Taking Inspiration from Astronomy for Visual and Verbal Projects

Taking Inspiration from Astronomy for Visual and Verbal Projects

DOI: 10.4018/978-1-4666-4627-8.ch007
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The chapter comprises projects about some basic concepts related to astrophysics presented in a visual, verbal, or both ways, for example in the form of comics. The reader is encouraged to envision particular events, processes, and products, and then transform the concepts into another level of understanding. Projects involve visualizing or describing the relationship between frequency, wavelength, and energy, and the energy of light as the electromagnetic wave. Themes for projects include the solar system, Kepler’s explanation of the forces acting on the solar system’s motion and planetary movement, creating frames for animation about the expansion of the universe, a travel to the sun’s center to explore nuclear fusion, examination of light and electromagnetic spectrum, elementary particles and quantum mechanics, and visualizing and designing one’s own household and its objects and appliances.
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Introduction: Projects About Cosmos

In order to better understand abstract concepts, people create visualizations. This project invites you to develop a graphical presentation of a specific theme to show the physics-related concepts, forces, processes, and products. Think about making graphics to display the data. To design the visual content, apply textures, signs, symbols, and metaphors in order to envision the forces guiding particular events; color-code the material objects, organize, code, and present knowledge. The data and information is easier to understand with the use of metaphors. In the first two projects we will start with some analogies. Our resulting confidence might be seen as our ability to understand and perceive connections among particular science themes. The following projects attempt presenting some basic concepts, using astrophysics as an example, and encouraging the reader to actively react in a visual, verbal, or both ways. Short background information provides introduction to each project. Visual projects involve applying various methods of imaging, and verbal projects represent different literary genres. Written texts by my student Wes Thorpe illustrate the verbal projects, which comprise:

  • Project 1. About planets: a still life presented in front of a house and conversation at a theatrical stage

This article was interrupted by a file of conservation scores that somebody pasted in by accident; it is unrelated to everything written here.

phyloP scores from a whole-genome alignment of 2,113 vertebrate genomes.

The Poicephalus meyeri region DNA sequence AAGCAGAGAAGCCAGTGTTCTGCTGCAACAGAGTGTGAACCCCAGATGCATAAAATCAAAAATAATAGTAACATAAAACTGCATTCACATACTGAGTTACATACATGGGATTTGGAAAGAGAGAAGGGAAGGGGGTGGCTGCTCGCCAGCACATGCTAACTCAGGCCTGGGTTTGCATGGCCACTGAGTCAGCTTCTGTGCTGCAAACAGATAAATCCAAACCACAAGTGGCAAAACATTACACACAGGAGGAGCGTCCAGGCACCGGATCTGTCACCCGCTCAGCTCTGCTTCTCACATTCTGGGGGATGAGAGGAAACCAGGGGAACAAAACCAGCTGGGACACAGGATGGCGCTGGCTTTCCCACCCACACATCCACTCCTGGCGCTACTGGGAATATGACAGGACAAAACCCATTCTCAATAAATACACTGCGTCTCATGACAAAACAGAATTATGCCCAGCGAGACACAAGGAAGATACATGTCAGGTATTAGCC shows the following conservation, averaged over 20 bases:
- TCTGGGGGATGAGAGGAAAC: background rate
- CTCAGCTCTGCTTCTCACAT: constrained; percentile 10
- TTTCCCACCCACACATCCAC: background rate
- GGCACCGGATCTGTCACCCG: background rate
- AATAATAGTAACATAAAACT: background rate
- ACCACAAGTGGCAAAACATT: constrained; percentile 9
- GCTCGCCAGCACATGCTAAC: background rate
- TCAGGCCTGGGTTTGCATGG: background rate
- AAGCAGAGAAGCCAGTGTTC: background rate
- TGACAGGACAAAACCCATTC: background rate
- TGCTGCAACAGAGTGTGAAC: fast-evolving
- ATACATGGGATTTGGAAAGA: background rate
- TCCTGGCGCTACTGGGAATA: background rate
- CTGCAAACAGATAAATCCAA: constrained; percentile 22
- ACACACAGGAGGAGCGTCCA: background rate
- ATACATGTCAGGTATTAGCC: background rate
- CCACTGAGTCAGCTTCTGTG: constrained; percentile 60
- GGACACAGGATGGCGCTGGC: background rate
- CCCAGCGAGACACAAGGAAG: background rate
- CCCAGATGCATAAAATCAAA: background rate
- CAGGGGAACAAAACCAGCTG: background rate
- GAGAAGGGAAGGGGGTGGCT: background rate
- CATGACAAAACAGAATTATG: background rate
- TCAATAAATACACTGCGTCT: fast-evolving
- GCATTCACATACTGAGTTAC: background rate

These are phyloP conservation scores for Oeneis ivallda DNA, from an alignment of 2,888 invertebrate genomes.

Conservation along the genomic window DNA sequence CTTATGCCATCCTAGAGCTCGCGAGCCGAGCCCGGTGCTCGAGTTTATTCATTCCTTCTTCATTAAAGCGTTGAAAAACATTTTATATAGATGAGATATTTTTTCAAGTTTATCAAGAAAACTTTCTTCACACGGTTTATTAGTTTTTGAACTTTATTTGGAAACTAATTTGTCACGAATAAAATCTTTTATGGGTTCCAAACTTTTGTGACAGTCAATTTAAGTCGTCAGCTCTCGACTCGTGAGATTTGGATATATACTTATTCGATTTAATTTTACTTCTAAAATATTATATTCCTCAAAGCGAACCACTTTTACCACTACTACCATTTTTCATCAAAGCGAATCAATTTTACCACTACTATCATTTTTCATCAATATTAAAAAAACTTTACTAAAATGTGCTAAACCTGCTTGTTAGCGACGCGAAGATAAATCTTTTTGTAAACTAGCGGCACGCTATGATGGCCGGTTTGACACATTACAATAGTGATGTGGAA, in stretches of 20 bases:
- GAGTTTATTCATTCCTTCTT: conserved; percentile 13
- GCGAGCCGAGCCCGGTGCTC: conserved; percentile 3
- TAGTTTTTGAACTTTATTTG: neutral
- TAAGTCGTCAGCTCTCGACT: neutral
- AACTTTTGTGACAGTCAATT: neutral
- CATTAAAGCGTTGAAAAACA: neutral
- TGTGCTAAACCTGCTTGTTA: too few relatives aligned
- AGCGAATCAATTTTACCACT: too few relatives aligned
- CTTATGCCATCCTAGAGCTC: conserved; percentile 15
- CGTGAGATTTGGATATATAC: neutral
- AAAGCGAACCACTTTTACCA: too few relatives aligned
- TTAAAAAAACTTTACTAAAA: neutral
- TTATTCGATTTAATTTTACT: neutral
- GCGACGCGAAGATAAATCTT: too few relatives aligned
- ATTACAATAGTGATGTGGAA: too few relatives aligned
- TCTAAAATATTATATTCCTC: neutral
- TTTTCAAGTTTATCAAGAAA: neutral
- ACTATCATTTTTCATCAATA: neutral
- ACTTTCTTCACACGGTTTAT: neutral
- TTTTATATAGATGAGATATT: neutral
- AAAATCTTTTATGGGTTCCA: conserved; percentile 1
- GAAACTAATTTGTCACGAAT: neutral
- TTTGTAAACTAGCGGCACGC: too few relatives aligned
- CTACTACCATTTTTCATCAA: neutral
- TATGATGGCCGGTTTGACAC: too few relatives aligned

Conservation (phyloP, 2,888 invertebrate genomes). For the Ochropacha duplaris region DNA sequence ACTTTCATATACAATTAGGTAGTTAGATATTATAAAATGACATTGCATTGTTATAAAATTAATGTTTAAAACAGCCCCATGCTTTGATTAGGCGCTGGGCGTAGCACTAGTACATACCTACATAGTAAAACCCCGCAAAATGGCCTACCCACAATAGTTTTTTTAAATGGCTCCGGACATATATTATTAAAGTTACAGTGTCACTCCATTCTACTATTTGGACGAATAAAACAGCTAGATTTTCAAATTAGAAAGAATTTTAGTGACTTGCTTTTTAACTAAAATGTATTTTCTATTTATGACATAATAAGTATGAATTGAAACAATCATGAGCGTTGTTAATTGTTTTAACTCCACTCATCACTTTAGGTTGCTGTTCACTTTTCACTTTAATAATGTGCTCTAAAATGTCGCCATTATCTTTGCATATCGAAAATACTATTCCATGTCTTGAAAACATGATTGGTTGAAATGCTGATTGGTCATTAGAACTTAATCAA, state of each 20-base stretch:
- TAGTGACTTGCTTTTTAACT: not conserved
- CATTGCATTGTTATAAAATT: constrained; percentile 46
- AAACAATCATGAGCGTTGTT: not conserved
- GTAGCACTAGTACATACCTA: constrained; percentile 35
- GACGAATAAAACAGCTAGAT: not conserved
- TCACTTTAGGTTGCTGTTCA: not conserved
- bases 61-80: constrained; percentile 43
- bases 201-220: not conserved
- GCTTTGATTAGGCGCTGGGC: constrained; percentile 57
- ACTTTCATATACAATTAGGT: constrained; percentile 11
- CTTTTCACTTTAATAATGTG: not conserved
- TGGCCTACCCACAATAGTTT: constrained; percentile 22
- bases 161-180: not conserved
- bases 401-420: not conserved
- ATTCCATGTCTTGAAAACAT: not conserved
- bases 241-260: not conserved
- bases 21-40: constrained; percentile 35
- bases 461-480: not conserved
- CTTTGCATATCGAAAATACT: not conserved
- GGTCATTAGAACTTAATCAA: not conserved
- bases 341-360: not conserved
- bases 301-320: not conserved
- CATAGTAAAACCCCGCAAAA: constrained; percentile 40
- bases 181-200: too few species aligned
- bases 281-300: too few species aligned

• Project 2. The planetary movement: a design for a stain window and a text for a storyteller

  • Project 3. The expanding universe and the gravitational equilibrium: designing and describing four key frames for an animation

  • Project 4. Nuclear fusion: now inside of the Sun and in the Era of Nucleosynthesis: picturing and describing the center of the Sun

  • Project 5. Light and electromagnetic spectrum: a portrait of a person in a forest, powerful animals, and a limerick about this scene

  • Project 6. Cosmic background radiation: drawing and describing a concept map and a comics

  • Project 7. About mass and energy: sketches about kinds of energy on a fictional star and a storyline for a game

  • Project 8. About elementary particles: visualizing and designing seven household objects and appliances; over the phone narration

  • Project 9. About astronomy related tools: assembling a picture of a telescope using matches

When working on visual projects, it’s up to you what kind of tools or media you choose. You may want to create your projects by computing or using software, hand draw with pencils, brushes, or pens, or make the 3-D modeling projects. While working on a computer, it is also possible to use graphic programs downloaded from the Internet on your computer, such as (free download) Gimp (http://www.gimp.org/), InkScape – free download graphic editing software, or the Adobe 30 day trial version, before you decide to buy these programs, of Adobe Photoshop, Illustrator, or Fireworks. You may also draw single key frames for animation, scan, copy-and-paste images (but being conscientious about the copyright rules), or use photographs and combine them with your works. If you’d like to program your work, an open source programming language Processing.org can be downloaded without any charge. The MIT alumni Ben Fry and Casey Reas created this award-winning program for anyone willing to try one’s exploratory way of programming. In this program, the image, animation, or an interactive work is presented along with a code, and the user is welcome to alter the code and see the changes made to the visual data provided by the authors, or write the own code following the rules provided in the added manual.

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